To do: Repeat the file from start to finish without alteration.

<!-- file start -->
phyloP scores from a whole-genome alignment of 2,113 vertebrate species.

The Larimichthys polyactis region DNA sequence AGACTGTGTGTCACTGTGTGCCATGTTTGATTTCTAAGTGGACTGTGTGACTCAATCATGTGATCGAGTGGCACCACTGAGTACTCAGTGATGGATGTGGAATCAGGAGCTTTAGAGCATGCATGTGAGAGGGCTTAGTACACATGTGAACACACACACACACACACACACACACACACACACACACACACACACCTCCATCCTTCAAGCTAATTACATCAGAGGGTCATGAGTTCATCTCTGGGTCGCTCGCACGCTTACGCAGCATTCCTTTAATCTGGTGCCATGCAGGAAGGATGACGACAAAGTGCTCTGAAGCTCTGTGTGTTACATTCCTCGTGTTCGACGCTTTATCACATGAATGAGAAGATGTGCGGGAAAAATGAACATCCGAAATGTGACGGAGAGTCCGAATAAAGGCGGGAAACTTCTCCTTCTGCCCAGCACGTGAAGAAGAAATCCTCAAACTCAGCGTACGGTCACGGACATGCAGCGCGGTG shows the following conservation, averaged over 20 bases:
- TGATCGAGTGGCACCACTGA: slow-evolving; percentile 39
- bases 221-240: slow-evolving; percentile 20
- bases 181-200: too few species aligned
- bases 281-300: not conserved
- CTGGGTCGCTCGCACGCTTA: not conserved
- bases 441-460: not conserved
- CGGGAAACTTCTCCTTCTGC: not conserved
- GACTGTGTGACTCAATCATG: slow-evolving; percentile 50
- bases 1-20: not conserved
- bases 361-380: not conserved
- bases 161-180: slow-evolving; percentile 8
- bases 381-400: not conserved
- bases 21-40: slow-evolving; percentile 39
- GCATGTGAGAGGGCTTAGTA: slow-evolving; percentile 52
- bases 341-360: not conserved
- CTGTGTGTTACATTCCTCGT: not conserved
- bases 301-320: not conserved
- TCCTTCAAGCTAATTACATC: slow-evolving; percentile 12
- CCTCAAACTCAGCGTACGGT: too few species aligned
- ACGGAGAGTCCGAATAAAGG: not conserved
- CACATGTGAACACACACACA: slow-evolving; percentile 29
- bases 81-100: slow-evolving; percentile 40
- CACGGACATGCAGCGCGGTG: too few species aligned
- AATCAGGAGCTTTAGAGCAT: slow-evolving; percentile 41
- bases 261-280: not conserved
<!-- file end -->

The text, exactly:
phyloP scores from a whole-genome alignment of 2,113 vertebrate species.

The Larimichthys polyactis region DNA sequence AGACTGTGTGTCACTGTGTGCCATGTTTGATTTCTAAGTGGACTGTGTGACTCAATCATGTGATCGAGTGGCACCACTGAGTACTCAGTGATGGATGTGGAATCAGGAGCTTTAGAGCATGCATGTGAGAGGGCTTAGTACACATGTGAACACACACACACACACACACACACACACACACACACACACACACACCTCCATCCTTCAAGCTAATTACATCAGAGGGTCATGAGTTCATCTCTGGGTCGCTCGCACGCTTACGCAGCATTCCTTTAATCTGGTGCCATGCAGGAAGGATGACGACAAAGTGCTCTGAAGCTCTGTGTGTTACATTCCTCGTGTTCGACGCTTTATCACATGAATGAGAAGATGTGCGGGAAAAATGAACATCCGAAATGTGACGGAGAGTCCGAATAAAGGCGGGAAACTTCTCCTTCTGCCCAGCACGTGAAGAAGAAATCCTCAAACTCAGCGTACGGTCACGGACATGCAGCGCGGTG shows the following conservation, averaged over 20 bases:
- TGATCGAGTGGCACCACTGA: slow-evolving; percentile 39
- bases 221-240: slow-evolving; percentile 20
- bases 181-200: too few species aligned
- bases 281-300: not conserved
- CTGGGTCGCTCGCACGCTTA: not conserved
- bases 441-460: not conserved
- CGGGAAACTTCTCCTTCTGC: not conserved
- GACTGTGTGACTCAATCATG: slow-evolving; percentile 50
- bases 1-20: not conserved
- bases 361-380: not conserved
- bases 161-180: slow-evolving; percentile 8
- bases 381-400: not conserved
- bases 21-40: slow-evolving; percentile 39
- GCATGTGAGAGGGCTTAGTA: slow-evolving; percentile 52
- bases 341-360: not conserved
- CTGTGTGTTACATTCCTCGT: not conserved
- bases 301-320: not conserved
- TCCTTCAAGCTAATTACATC: slow-evolving; percentile 12
- CCTCAAACTCAGCGTACGGT: too few species aligned
- ACGGAGAGTCCGAATAAAGG: not conserved
- CACATGTGAACACACACACA: slow-evolving; percentile 29
- bases 81-100: slow-evolving; percentile 40
- CACGGACATGCAGCGCGGTG: too few species aligned
- AATCAGGAGCTTTAGAGCAT: slow-evolving; percentile 41
- bases 261-280: not conserved